Friday, 25 March 2016

SQL Server View Related Interview Questions Answers


1). What do you understand by View in SQL Server?
Ans: A view is a virtual table whose contents are defined by a query. or a view is a stored SELECT statement that works like a virtual table.

2). What are the types of view?
  • Indexed Views
  • Partitioned Views
  • System Views
3). What are the types of views?
Ans: There are two different types of Views:
*System View
-Information View
-Catalog View
-Dynamic Management View
*User Defined View
-When to use a View

4). How many column a view can contain?
Ans: 1024

5). The tables that makes up a view are called as?
Ans: Base tables

6). Can you create a view by using temporary table?
Ans: No

7). Can you create a view by using another view(nesting views)?
Ans: Yes! you can build view on other views and nest them up to 32 levels, Basing a view on another view is known as nesting views.

8). How you will encrypt a view, so that people can utilize view to run reports, but can't see the underlying code?
Ans: We can encrypt our view by using WITH ENCRYPTION keyword
Create View vEmployeeDetail
Select EmpID, Sum(Amount) as Total From Emp Group by EmpID

9). If you are going to change or drop a table, but you don't know how many views/proc etc are depend on this particular table, then how you will you find dependencies?
Ans: To check dependencies there is a system-supplied stored procedure, sp_depends, which will list all dependent objects for the object name you pass in.

10). What is the purpose of the WITH SCHEMABINDING clause and where can it be used?
Ans: WITH SCHEMABINDING can be used in Views and T-SQL Functions.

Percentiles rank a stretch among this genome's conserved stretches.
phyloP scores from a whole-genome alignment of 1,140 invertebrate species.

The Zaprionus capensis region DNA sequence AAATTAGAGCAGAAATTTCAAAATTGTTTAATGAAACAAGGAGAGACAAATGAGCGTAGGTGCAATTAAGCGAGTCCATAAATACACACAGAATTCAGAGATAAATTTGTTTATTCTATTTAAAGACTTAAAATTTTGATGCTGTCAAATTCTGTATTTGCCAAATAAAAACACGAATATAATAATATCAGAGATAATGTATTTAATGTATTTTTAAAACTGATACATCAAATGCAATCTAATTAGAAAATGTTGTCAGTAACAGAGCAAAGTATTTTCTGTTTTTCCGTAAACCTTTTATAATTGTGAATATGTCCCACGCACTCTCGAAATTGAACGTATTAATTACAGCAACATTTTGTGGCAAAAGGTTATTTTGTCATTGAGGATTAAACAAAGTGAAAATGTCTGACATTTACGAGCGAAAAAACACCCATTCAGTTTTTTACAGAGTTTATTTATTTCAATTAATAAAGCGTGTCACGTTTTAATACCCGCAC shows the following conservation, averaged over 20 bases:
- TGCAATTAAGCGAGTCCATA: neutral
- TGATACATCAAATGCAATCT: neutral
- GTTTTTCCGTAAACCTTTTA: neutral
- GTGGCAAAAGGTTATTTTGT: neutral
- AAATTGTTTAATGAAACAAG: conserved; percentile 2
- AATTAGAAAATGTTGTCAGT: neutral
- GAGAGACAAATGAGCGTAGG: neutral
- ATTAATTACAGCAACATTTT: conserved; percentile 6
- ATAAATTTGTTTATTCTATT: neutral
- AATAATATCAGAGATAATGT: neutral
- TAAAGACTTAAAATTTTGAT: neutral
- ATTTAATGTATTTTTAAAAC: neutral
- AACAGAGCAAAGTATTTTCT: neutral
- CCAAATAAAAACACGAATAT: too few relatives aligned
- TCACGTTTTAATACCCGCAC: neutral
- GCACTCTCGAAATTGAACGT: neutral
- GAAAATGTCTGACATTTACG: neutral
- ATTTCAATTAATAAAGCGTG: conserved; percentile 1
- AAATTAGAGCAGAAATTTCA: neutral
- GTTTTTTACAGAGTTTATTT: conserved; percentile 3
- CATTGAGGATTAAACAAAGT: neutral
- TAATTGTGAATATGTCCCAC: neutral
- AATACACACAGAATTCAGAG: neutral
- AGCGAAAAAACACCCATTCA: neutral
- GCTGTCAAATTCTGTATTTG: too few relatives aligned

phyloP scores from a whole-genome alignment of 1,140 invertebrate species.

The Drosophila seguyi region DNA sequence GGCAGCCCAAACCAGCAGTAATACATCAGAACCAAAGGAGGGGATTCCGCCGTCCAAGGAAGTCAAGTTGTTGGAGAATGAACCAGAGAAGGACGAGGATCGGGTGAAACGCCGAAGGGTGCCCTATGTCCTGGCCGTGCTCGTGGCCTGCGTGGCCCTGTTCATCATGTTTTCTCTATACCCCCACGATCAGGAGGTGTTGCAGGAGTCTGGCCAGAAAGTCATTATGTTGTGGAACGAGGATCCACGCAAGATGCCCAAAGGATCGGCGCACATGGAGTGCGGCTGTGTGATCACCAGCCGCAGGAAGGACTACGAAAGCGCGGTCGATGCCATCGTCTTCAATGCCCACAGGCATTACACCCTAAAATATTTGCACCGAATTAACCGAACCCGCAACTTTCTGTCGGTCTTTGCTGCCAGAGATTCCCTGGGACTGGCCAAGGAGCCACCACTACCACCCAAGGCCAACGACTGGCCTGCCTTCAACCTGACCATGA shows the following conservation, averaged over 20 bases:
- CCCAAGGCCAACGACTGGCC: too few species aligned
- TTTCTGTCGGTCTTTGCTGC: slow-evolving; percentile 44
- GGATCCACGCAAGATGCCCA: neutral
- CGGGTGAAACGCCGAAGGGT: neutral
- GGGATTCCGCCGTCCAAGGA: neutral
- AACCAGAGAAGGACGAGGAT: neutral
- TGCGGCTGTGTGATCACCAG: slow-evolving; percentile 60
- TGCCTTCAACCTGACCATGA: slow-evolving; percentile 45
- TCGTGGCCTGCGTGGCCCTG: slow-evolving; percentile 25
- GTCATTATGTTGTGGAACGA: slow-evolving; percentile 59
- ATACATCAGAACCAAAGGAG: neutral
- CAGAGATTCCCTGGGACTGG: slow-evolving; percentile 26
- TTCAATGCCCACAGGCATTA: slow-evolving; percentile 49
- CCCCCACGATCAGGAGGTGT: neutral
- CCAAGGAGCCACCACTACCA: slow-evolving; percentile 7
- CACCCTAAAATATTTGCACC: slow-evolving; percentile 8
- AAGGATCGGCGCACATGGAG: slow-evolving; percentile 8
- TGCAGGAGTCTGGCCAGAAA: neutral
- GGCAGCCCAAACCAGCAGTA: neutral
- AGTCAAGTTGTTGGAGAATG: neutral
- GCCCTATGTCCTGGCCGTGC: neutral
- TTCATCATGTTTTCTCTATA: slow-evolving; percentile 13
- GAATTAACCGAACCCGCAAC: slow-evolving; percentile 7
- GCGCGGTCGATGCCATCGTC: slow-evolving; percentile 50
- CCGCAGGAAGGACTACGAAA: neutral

Objects that are schema bound can have their definition changed, but objects that are referenced by schema bound objects cannot have their definition changed.
Schema binding effectively states that the meta-data which is created at object creation time can then be relied upon to be accurate at all times, and use of sp_refreshsqlmodule is not necessary. Schema binding can also significantly increase the performance of user defined functions in SQL Server 2005 and above. However, caution should be applied, as this is definitely not always the case.

11). Can we use WITH SCHEMABINDING in Stored Procedures?
Ans: WITH SCHEMABINDING can't be used in Stored Procedures.

12). Will below script correct or not? If not what is wrong with it?
CREATE VIEW vProduct_WithSchemabinding
SELECT * FROM [Person].[Person]
Ans: If we are using WITH SCHEMABINDING then we can't use "Select *";
This will throw "Syntax '*' is not allowed in schema-bound objects." error

CREATE VIEW vProduct_WithSchemabinding
SELECT FirstName,LastName FROM [Person].[Person]

13). Is view store data physically apart from table or not?
Ans: A view is just a macro, it has no persistent storage.The underlying table data is stored in the MDF file. But its not always true, Creating a clustered index on the view materializes its data on disk, giving the view a physical dimension, as opposed to its normal virtual role.

14). What are the purpose of creating view?
Ans: View is used for the following purposes:
a) Security
b) Faster Response
c) Complex Query solve

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